Tom Soehn, head coach of USL Championship club Birmingham Legion since its 2019 launch, started his coaching career as assistant coach to Bob Bradley with the Chicago Fire, the final club of a playing career that spanned MLS, the APSL, Major Indoor Soccer League, Canadian Soccer League and the CISL. Playing for the Fire, Soehn won the MLS Cup 1998 and U.S. Open Cups in 1998 and 2000.
The 56-year-old Soehn, who played college ball at Western Illinois, was D.C. United assistant coach when it won the MLS title in 2004 and its head coach for 2007 Supporters' Shield and 2008 U.S. Open Cup titles. Soehn was assistant coach of the New England Revolution before taking the helm of the Birmingham Legion.
SOCCER AMERICA: Your soccer roots have much to do with your parents being immigrants. Both came from Germany?
TOM SOEHN: Mom and Dad didn't meet in Europe. My dad came through Romania — his family moved from Germany to then Russia because Russia was giving free land to people. When the war started, Russia wanted them to fight and they said, 'Nope, we're leaving.' So the war chased them out of Romania, then to Czechoslovakia, then to Austria, then finally Germany. They heard about the United States and wanted to see what was happening over here — they jumped on a boat and found their way here.
Similar past for my mother — she was in Poland, then Germany. The border kept switching, depending on who was in power. At that time, it was Germany. They felt the pressures of the war and fled to the U.S.
They met at a soccer club in Chicago — Chicago Kickers. That's the club I grew up with. Guys like Brian McBride played there for a bit. It was an awesome club. I only had one club growing up my whole childhood.
SA: Was that the sort of club that had a social element to it?
TOM SOEHN: Yeah, big time. You'd go for the day and spend the weekend. I played, my brother played, my dad played, my sister played. We'd go to the clubhouse after the games with cooked meals and so forth.
SA: Do you have a first memory of playing the game?
TOM SOEHN: It's the Kickers. We didn't have age groups back then. They had peewees, midgets and juveniles. If you fell into a certain age bracket, you either played for the peewees, the midgets or the juveniles. I was always the 5-year-old playing with 12 year-olds. Holy cow, I was out of my league.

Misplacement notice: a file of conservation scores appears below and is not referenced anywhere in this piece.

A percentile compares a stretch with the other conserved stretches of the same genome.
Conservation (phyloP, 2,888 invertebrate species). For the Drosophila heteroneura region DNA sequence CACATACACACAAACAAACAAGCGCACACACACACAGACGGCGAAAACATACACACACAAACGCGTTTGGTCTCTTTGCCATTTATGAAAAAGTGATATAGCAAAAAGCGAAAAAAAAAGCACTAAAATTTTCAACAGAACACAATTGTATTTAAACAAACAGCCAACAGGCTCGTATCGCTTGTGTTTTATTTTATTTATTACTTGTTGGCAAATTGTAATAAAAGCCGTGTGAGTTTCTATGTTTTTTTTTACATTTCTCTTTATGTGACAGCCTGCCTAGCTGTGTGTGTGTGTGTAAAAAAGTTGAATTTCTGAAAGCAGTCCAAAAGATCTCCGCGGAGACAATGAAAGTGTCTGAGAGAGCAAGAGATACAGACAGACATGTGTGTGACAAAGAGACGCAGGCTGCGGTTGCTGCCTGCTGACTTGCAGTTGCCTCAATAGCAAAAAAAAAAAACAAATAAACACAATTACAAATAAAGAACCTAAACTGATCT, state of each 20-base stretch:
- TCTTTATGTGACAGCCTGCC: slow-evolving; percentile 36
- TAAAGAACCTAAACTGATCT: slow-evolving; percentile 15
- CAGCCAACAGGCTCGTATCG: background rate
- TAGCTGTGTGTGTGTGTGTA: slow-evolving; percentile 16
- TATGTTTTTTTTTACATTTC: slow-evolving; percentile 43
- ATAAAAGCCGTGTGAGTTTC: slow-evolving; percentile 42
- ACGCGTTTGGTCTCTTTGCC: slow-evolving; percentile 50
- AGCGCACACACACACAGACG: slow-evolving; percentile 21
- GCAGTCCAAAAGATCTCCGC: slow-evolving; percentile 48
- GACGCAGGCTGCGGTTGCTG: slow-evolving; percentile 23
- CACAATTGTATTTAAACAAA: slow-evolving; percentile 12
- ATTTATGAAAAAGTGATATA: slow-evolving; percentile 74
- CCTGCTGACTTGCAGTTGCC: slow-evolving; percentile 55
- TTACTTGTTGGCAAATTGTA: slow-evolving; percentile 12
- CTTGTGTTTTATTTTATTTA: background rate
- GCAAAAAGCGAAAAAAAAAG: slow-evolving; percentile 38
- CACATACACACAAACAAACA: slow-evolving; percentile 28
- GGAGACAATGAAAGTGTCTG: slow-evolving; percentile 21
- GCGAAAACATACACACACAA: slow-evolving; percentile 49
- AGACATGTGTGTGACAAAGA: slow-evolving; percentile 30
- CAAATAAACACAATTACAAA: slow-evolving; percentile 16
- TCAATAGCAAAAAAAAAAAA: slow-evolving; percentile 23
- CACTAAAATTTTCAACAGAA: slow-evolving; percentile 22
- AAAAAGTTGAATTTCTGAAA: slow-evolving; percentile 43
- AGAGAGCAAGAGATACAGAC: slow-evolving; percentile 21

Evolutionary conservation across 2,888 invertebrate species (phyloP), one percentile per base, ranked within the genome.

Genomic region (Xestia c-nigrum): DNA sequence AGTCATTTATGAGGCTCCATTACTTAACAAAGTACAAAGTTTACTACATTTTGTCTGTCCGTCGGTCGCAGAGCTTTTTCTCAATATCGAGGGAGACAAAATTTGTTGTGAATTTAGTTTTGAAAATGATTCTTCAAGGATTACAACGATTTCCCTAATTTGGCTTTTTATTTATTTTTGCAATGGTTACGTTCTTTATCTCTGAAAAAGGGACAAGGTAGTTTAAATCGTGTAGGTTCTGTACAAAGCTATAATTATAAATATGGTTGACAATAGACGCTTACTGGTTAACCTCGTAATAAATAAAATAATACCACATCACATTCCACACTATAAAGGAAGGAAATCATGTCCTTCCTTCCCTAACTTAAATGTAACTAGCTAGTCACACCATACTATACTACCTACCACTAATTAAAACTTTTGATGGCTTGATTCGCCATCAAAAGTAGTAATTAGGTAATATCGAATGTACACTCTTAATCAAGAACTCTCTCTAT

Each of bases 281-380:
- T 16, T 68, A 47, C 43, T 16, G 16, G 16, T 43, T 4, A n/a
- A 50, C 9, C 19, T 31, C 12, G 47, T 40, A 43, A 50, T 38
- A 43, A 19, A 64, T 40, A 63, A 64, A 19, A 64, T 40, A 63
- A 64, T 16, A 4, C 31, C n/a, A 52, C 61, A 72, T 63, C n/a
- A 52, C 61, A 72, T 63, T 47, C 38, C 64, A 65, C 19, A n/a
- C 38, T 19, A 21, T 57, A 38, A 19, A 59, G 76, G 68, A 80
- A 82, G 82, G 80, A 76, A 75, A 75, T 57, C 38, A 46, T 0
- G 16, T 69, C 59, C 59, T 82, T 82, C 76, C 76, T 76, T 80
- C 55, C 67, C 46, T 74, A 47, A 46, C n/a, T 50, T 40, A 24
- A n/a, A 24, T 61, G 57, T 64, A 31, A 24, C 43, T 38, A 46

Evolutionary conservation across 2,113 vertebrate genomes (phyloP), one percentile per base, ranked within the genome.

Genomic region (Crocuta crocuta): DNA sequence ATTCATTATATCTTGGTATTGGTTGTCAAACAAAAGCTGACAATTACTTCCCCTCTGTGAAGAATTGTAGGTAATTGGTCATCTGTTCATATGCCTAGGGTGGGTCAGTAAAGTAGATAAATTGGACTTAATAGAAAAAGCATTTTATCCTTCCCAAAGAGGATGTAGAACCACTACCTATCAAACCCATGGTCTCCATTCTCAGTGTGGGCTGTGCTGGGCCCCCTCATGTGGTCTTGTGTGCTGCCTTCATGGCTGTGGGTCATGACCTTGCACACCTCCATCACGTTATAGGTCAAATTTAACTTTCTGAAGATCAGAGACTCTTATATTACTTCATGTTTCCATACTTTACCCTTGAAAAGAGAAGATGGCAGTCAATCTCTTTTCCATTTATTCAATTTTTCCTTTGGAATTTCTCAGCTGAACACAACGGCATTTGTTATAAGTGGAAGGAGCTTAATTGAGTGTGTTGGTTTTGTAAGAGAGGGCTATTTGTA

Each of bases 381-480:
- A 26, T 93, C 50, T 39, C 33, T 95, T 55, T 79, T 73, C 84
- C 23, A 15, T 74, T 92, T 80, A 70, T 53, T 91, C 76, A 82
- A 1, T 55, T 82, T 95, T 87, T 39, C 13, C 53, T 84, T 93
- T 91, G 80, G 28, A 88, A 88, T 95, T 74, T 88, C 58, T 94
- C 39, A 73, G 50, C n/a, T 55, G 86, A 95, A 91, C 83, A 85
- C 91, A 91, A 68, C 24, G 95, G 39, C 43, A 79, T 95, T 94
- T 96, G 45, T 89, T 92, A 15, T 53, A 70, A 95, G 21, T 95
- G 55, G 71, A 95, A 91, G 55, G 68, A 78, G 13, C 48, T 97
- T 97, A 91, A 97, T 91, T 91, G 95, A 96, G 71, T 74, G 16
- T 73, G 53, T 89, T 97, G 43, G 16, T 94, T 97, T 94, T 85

SA: Talk about the soccer culture you grew up in.
TOM SOEHN: Not only did my dad come over but a lot of his cousins did too. It was a lot of them who started the soccer club. I'd call them uncles, but they were probably three or four times removed. I had all my uncles as coaches and cousins as teammates. That was kind of the basis of our team. A lot of Americans joined us as well.
SA: Could you delineate a certain playing style or philosophy that stood out to you from back then?
TOM SOEHN: Something I recall was the culture playing for that club. If your shoes weren't polished, you were running. If your ball wasn't pumped or if you left the field messy, you heard about it. It was all of the little things outside of the game that taught you how to be a good human being and treat life the right way.
I always thought they played that way. It was all about knocking it around — not so much about results as about quality of play. That resonated with me throughout my whole life.
SA: You spent a chunk of time playing pro indoor ball ...
TOM SOEHN: It was a big part of my life — when I came out of school the NASL had just folded. I played with the Wichita Wings for seven years.
SA: The transition from indoor to outdoor?
TOM SOEHN: There was some talent. All ex-NASL guys. My learning curve was really high — teams back then had to have three Americans on your team and I was lucky enough to be one of those Americans. But you were playing with a European-based crew. The experience there was phenomenal — I grew up real fast. I loved it — laser shows, music, ball always in play.
It's a lot more anaerobic. Outdoor is very aerobic. It's totally different: indoor is on for two, off for two, on for two, etc. You try and knock 90 minutes out after an indoor season and you're playing a different sport.
SA: At the end of your career, you played under Bob Bradley at the Chicago Fire and then became of his assistants. How was it to play under him? Did he partly inspire your desire to coach?